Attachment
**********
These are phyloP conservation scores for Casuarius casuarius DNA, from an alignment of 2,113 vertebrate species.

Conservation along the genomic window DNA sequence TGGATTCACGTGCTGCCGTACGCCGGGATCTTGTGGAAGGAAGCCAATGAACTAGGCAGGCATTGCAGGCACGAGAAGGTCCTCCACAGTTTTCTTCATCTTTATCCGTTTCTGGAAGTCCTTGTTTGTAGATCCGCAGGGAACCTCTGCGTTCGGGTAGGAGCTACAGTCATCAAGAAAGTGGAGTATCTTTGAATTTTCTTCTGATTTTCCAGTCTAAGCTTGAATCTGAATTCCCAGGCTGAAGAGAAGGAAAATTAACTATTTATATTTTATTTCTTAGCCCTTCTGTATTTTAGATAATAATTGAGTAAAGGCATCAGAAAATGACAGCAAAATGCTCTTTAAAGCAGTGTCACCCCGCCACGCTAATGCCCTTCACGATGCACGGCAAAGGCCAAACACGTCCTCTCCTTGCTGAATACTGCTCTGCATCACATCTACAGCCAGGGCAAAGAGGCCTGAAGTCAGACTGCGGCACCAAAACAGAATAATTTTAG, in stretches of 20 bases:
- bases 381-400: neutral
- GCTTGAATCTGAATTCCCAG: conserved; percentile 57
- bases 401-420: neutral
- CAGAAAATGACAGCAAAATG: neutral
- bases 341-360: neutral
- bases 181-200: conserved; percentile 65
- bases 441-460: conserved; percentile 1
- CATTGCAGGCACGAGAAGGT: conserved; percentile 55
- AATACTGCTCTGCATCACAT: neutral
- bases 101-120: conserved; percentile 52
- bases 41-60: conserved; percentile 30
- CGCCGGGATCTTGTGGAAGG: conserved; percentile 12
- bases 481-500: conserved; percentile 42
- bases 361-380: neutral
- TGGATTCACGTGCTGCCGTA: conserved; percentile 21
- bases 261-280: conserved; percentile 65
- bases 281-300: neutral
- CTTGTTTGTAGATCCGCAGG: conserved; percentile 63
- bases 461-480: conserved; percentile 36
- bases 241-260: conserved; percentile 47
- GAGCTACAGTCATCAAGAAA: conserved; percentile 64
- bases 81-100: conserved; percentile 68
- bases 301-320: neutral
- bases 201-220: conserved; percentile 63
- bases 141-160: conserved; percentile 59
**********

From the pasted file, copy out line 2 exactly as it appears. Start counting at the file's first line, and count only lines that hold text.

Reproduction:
Conservation along the genomic window DNA sequence TGGATTCACGTGCTGCCGTACGCCGGGATCTTGTGGAAGGAAGCCAATGAACTAGGCAGGCATTGCAGGCACGAGAAGGTCCTCCACAGTTTTCTTCATCTTTATCCGTTTCTGGAAGTCCTTGTTTGTAGATCCGCAGGGAACCTCTGCGTTCGGGTAGGAGCTACAGTCATCAAGAAAGTGGAGTATCTTTGAATTTTCTTCTGATTTTCCAGTCTAAGCTTGAATCTGAATTCCCAGGCTGAAGAGAAGGAAAATTAACTATTTATATTTTATTTCTTAGCCCTTCTGTATTTTAGATAATAATTGAGTAAAGGCATCAGAAAATGACAGCAAAATGCTCTTTAAAGCAGTGTCACCCCGCCACGCTAATGCCCTTCACGATGCACGGCAAAGGCCAAACACGTCCTCTCCTTGCTGAATACTGCTCTGCATCACATCTACAGCCAGGGCAAAGAGGCCTGAAGTCAGACTGCGGCACCAAAACAGAATAATTTTAG, in stretches of 20 bases: